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I am stuck with problem 10 from the second chapter of Evan's pde book. It is as follows

Let $\Omega$ be the open half ball, and let $u\in C^2(\overline{\Omega})$, harmonic and 0 on the flat part of the boundary. It defines this function $$v(x)=\begin{cases}u(x)&\text{if }x_n\geq0\\ -u(x_1,\ldots,x_{n-1}, -x_n)&\text{if }x_n<0\end{cases}$$ it claims that it is harmonic. And here is where I am stuck, let $x_n<0$, $j\neq n$ and $\varphi$ the transformation that changes the sign of the last coordinate, then $$\frac{\partial v}{\partial x_j}(x)=-\frac{\partial (u\circ \varphi)}{\partial x_j}(x)=-\sum_{i=1}^n\frac{\partial u}{\partial x_i}(\varphi(x))\frac{\partial \varphi_i}{\partial x_j}=-\frac{\partial u}{x_j}(x_1, \ldots, x_{n-1}, -x_n)$$ So my question is, how can this partial derivative be continuous at $x_n=0$, given that if $x_n>0$ is $$\frac{\partial v}{\partial x_j}=\frac{\partial u}{\partial x_j}$$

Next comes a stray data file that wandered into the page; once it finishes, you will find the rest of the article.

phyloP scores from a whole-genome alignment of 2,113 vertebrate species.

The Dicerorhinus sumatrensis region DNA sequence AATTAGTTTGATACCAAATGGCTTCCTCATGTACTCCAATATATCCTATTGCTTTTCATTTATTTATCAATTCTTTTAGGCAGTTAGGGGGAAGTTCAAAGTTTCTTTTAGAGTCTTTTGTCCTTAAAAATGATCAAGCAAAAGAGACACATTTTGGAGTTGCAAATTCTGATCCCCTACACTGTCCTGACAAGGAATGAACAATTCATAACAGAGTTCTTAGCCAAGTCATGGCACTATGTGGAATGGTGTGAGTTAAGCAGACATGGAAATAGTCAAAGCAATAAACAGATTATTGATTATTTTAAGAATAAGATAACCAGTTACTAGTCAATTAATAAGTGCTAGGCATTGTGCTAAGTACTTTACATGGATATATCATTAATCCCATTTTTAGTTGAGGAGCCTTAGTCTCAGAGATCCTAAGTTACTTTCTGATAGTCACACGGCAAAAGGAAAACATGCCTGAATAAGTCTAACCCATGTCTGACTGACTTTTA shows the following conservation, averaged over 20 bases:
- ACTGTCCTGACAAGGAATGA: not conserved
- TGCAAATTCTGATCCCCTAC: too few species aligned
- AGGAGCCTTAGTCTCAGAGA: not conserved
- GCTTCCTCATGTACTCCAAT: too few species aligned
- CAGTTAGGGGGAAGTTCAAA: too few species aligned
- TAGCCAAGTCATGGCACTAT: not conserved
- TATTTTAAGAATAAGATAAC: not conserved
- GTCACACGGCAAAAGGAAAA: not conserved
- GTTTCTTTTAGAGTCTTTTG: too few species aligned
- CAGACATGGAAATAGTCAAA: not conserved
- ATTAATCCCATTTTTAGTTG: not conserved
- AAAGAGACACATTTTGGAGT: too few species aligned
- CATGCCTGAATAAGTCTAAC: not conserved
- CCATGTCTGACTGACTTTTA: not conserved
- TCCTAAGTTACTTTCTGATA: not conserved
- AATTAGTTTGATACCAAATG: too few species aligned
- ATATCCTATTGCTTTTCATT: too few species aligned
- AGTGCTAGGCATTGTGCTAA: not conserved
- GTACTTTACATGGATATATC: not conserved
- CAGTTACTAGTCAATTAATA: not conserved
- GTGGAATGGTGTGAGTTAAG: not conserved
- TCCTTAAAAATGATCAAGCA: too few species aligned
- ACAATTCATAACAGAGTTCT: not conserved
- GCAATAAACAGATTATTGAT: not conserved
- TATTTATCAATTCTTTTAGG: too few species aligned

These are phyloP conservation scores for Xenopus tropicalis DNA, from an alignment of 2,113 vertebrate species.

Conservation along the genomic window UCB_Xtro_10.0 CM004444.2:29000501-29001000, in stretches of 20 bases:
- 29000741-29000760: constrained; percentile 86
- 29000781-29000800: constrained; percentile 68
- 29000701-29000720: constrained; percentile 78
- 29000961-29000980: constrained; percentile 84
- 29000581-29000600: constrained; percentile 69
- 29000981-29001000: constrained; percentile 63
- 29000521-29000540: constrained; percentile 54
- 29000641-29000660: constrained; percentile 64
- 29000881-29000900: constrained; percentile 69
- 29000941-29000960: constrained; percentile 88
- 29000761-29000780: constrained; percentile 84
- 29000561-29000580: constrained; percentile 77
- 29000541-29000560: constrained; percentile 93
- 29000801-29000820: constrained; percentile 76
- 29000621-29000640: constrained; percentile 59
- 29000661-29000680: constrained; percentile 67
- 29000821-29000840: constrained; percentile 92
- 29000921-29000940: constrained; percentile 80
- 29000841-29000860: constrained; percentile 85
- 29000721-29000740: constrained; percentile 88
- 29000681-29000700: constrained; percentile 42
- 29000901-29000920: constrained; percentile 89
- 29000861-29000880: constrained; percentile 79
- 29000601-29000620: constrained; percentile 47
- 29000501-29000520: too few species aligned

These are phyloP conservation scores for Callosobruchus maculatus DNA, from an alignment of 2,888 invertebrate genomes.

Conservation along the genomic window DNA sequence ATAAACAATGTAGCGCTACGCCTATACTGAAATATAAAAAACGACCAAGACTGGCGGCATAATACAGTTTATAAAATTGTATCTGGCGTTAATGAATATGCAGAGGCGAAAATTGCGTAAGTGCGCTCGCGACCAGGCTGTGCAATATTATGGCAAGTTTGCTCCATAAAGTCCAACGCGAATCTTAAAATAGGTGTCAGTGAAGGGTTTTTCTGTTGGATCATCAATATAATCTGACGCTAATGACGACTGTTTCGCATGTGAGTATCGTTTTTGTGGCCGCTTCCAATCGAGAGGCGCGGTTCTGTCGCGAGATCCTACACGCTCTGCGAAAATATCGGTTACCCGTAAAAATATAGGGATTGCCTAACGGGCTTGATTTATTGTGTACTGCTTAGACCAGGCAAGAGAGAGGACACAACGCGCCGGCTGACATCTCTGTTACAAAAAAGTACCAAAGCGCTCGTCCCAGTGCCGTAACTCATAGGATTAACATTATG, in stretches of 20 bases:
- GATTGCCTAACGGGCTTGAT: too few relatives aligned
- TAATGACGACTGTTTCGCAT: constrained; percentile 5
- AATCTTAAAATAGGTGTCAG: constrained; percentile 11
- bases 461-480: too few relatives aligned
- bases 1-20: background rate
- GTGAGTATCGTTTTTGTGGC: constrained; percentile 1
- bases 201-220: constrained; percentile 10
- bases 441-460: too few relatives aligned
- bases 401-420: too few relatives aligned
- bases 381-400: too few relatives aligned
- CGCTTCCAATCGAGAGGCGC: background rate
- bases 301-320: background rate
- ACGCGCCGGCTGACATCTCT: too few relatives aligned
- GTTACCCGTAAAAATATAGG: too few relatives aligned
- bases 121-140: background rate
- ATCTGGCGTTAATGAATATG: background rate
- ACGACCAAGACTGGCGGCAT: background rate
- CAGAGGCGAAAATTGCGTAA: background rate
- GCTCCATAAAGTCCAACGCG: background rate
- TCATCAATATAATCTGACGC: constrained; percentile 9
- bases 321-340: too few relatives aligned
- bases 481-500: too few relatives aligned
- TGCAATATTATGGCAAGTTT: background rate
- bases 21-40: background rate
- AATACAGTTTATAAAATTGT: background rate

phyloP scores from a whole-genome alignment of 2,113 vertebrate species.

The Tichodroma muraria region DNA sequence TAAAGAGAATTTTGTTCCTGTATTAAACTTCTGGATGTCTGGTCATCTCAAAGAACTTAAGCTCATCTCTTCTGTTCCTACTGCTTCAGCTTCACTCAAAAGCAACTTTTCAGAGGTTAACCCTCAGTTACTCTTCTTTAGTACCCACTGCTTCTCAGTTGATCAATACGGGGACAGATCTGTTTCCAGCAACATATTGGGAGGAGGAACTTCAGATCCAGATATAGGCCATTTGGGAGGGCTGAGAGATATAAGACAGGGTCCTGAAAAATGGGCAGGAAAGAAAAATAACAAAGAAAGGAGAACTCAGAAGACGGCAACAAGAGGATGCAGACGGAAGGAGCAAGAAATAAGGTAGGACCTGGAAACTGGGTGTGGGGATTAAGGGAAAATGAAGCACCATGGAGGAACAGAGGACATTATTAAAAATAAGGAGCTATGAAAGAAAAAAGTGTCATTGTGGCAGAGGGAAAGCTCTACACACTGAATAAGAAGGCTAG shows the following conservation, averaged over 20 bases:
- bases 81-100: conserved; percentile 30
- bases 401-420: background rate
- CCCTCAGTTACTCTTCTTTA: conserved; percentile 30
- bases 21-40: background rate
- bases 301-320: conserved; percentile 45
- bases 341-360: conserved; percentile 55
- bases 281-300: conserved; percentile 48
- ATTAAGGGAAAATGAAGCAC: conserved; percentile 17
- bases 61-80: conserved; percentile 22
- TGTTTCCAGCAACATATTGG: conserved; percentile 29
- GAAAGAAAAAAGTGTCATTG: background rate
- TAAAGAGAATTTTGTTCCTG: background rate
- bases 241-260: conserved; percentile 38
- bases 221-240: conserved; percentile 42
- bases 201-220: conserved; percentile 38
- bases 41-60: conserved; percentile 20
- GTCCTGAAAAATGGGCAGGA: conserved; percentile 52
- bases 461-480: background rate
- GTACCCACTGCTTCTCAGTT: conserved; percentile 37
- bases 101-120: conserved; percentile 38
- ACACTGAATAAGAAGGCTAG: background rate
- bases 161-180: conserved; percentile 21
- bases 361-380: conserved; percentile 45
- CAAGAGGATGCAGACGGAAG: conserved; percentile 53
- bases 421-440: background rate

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As far as I understand, your problem is that if you approach the boundary from the regions $x_n > 0$ and $x_n < 0$, $\frac{\partial v}{\partial x_j}$ takes opposite limits (if $j \neq n$).

This is true, but on the flat part of the boundary we have $u=0$ and thus $\frac{\partial u}{\partial x_j} = 0$ for $j \neq n$. Hence both limits are zero.

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  • $\begingroup$ I feel extremely dumb now. Overlooking something makes you blind I guess. $\endgroup$ – Smurf Sep 26 '16 at 10:42
  • $\begingroup$ I remember having the exact same problem in the past, so you're not the only blind one here. $\endgroup$ – Michał Miśkiewicz Oct 9 '16 at 11:13

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